Does anybody think about the Caribbean in the summer? Gentedimontagna's Becky Cheang did and discovered that there's plenty to do in the off-season — and no crowds to grapple with — on the West Indies island of St. Lucia.
SAINT LUCIA – On a recent trip to St. Lucia, there were moments when I was transported back to my childhood home in Singapore. I loved the hot, muggy weather with the rare breeze, tropical fruit like soursop and rose apples (like the jambus I used to steal from my neighbor's tree), and blooms like ixora, bougainvillea, and heliconia. But the best part was realizing I had arrived in the middle of mango season (40 varieties and counting) — which pretty much sealed the deal for me.
Normally reserved as a winter getaway for folks in the Northern Hemisphere, there's something to be said about visiting St. Lucia in the off-season. I had five days and plenty to see, do, and taste. Here's how it all went down for me. And how it can go down for you.
BACKGROUND AND SCENE
In between Martinique and Saint Vincent, St. Lucia had a long tug-of-war history; the island was tossed between the English and the French fourteen times over 150 years before gaining independence in 1979. St. Lucia was attractive to both countries because of its fertile volcanic soil and booming sugar industry.
On the drive from the airport, we passed fields of banana plantations, the sound of the flamboyant pods shaking in the breeze, and whiffs of sulfur. Colorful buildings and architecture hint at the island's Indian influence. Also, a history of abandonment: Derelict buildings and incomplete projects (hotels, resorts, homes) can be seen from the road.
But the island has come a long way (especially since the '08 financial crisis). opened in 2011, Viceroy's made waves in 2012, got new management in 2013, and the on Pigeon Island has become one of the biggest festivals in the Caribbean. The tourism board shifted their Carnival celebration to the end of June so as to not compete with Trinidad's Carnival in April. The island has also started to cash in on their long history of cocoa and rum production, creating a host of activities and excursions for visitors.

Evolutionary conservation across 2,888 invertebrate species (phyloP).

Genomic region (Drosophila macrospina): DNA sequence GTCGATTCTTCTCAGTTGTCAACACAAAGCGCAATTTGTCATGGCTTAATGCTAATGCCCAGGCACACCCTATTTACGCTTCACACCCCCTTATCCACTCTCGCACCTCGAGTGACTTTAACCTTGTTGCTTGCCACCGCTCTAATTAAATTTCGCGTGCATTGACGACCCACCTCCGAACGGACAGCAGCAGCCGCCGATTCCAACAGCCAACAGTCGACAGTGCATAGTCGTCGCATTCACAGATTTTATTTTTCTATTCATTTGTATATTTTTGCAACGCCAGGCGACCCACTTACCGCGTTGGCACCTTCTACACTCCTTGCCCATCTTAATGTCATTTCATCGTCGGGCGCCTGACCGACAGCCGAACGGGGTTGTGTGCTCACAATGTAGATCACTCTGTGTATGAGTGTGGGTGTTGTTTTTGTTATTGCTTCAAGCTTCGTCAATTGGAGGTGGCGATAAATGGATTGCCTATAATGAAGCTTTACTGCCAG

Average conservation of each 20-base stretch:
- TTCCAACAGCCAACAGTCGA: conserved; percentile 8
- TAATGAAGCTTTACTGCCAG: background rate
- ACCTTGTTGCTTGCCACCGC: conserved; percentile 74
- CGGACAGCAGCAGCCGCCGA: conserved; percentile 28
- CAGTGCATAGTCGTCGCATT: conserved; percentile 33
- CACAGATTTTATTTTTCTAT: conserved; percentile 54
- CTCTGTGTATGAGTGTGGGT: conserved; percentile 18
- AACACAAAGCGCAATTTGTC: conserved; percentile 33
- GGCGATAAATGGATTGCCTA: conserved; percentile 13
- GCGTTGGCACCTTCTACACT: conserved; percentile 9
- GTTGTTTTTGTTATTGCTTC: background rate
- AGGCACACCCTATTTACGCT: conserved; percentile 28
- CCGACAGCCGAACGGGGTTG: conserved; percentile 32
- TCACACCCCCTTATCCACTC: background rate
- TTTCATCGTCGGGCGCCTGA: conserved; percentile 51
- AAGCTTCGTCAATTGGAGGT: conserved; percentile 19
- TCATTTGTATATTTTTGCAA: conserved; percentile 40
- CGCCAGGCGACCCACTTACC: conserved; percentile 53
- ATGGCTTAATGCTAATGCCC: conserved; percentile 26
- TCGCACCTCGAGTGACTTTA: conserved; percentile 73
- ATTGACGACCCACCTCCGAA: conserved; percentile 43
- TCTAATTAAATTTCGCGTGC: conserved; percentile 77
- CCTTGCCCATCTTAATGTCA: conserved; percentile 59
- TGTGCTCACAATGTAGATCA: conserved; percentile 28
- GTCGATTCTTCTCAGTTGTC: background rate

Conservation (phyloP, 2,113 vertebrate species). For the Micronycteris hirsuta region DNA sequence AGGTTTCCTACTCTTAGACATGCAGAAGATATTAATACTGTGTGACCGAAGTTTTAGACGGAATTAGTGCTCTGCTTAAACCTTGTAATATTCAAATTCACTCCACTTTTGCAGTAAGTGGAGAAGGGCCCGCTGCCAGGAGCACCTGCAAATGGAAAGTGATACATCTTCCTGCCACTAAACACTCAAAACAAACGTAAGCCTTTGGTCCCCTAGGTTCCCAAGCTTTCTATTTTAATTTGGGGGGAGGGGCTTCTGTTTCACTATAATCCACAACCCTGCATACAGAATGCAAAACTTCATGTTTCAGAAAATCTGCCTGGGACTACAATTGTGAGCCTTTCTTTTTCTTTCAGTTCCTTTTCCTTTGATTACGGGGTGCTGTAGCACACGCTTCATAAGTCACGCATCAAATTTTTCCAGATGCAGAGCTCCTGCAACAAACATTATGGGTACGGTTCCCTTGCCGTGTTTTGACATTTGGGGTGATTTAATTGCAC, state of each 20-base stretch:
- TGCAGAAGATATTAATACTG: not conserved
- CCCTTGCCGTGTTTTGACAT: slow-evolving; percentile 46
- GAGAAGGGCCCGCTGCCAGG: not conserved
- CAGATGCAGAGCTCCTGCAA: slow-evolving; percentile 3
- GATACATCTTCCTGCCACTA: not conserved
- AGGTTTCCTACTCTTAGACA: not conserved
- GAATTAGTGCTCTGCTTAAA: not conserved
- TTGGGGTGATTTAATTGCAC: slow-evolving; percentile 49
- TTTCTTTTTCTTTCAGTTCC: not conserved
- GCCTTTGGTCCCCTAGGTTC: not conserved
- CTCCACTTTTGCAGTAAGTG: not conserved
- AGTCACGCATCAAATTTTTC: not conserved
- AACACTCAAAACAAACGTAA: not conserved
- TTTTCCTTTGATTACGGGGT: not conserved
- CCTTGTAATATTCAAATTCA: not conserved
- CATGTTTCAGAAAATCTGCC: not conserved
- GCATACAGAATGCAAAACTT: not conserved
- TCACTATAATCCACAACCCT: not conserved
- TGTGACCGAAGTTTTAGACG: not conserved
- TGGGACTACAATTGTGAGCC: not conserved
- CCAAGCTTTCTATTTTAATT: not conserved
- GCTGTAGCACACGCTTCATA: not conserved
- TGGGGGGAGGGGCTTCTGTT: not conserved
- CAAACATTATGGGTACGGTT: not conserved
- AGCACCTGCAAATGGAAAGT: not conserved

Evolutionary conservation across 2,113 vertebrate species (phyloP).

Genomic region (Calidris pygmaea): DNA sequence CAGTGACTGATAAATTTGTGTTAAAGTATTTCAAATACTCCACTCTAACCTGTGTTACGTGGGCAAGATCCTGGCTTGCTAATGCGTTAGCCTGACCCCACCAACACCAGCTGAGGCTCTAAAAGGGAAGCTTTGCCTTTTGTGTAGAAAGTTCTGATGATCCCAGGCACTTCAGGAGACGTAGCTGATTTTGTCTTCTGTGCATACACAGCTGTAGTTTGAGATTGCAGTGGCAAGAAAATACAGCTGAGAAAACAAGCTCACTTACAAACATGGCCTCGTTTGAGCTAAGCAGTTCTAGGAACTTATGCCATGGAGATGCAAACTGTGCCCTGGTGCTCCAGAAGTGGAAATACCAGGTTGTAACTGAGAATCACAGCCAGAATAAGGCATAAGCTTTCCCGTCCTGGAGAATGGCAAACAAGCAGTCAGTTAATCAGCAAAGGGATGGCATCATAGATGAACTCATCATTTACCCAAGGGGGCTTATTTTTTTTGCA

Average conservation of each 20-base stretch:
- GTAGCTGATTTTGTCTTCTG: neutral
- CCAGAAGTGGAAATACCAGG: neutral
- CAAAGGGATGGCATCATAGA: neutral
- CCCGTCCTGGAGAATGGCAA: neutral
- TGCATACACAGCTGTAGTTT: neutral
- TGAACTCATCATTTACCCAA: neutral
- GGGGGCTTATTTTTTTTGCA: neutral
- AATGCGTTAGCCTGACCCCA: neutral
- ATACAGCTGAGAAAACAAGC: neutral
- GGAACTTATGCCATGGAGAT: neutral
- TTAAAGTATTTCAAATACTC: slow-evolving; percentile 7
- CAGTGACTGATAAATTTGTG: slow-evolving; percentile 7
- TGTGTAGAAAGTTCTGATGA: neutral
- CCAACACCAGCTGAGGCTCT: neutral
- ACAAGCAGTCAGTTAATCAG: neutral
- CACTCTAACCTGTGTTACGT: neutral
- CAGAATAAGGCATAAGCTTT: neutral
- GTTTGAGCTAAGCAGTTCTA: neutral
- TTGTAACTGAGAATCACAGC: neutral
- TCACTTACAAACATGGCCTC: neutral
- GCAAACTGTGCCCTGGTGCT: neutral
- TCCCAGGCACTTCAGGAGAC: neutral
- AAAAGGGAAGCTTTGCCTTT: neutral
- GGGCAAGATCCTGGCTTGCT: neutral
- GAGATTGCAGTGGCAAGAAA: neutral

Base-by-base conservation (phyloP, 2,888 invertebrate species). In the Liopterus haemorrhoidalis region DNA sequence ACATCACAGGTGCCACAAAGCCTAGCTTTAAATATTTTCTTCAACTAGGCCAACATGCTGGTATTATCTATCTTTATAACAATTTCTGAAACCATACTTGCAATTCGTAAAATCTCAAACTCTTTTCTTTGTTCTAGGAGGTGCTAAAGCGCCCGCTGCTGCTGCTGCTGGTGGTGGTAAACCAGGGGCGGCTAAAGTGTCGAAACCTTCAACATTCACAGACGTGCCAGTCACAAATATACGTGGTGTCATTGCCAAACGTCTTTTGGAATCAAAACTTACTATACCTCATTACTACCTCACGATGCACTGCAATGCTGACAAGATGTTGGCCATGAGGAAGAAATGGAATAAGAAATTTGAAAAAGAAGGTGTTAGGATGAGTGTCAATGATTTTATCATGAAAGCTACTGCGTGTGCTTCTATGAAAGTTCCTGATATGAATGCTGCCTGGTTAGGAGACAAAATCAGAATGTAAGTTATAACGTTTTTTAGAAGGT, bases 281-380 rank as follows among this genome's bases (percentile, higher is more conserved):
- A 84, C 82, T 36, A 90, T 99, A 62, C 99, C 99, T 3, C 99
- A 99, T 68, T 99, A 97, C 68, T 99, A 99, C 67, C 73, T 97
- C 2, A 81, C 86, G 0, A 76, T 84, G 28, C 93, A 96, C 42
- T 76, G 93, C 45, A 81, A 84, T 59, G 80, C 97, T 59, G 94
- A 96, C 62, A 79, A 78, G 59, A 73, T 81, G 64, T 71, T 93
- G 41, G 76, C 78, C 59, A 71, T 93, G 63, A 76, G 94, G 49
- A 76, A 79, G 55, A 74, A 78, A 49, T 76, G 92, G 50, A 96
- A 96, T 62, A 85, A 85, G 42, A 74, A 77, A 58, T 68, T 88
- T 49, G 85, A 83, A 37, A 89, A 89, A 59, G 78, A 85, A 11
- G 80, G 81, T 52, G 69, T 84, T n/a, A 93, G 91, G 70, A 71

LAY OF THE LAND
Twenty seven miles long and fourteen miles wide, the island is shaped liked a conch shell and is one of the more mountainous in the Caribbean. Most of the island is covered in lush tropical (protected) rainforest, mountains, and two iconic western peaks. Most locals live on the edges: Castries on the north side and Soufrière on the west side. Gros Islet, at the northern tip, also has a lot of activity.
IF YOU ONLY DO ONE THING
The 40-acre working farm is owned by the family behind and resorts. Produce and plants supply the kitchens and serve as decorative elements at both hotels. The amiable and intelligent farm manager, Pawan Srivastava, lets visitors sniff, touch, and taste the tropical bounty.
During my visit, I walked under a passionfruit vine-covered archway, smelled lemongrass, bit into a Tahitian lime, had more than a few mangoes, tried a rose apple, and bravely ate a whole bird's eye chili pepper. Pawan cracked open a ripe cacao pod to reveal the juicy and super sweet cacao fruit (rightfully called "jungle M&Ms") that I snacked on for the rest of the tour. The farm has star apples, custard apples, and pineapples growing in their element. I loved the small patch of mimosas, also called forget-me-nots, that close their leaves when you touch them. It's a weed, but Pawan keeps it there for the guests' delight. The angel trumpet tree sitting right by the front is known for its "joy juice" — a hallucinogen you can drink as a tea.
WHAT I KNEW ON THE LAST DAY THAT I WISH I HAD KNOWN ON THE FIRST
Don't underestimate the mountain roads. I had motion sickness as a child and thought I outgrew it ages ago, but the hairpin turns and bumpy roads coupled with occasional potholes and the passing whiff of sulfur definitely got to me. (Thank you, Dramamine.) Plan your driving routes and explorations accordingly.
WHAT TO DO
Vendors line the partially indoor and outdoor market touting everything that's in season. We gaped at massive soursops and breadfruit and bought a bag of ackee for the road. In the spice section, I picked up cocoa sticks and a local hot sauce that I've been using on everything from omelettes to empanadas to sandwiches since I returned home. Coconuts overflow from parked truck beds. A man with a machete will slice one open for you and fashion a natural spoon from leftover husks to scoop out the coconut flesh.
Just a short drive from Soufrière, the world's only drive-in volcano lets you roll past steaming craters to a hot spring where you can take a mineral mud bath for a small fee. You can wash off in the nearby (very hot) mineral springs or in the showers.
In the Cap Estate neighborhood, two ladies named Jenni and Lucy host Cooking Lime classes. (To "lime" means to hang out.) After learning how to combine and prepare ingredients, you mingle with other folks in the kitchen, sipping rum punch or fresh coconut water and snacking on fresh-from-the-oven sweet potato chips.
I learned how to toss a delicious breadfruit and salt fish salad, prepare a surprisingly complex Caribbean corn soup, and bake a cocoa tea flan served with rum cream and penne pis, a traditional cracker made from flour, water, and ginger, usually eaten during Good Friday and when fasting. It used to cost a penny a piece, hence the name.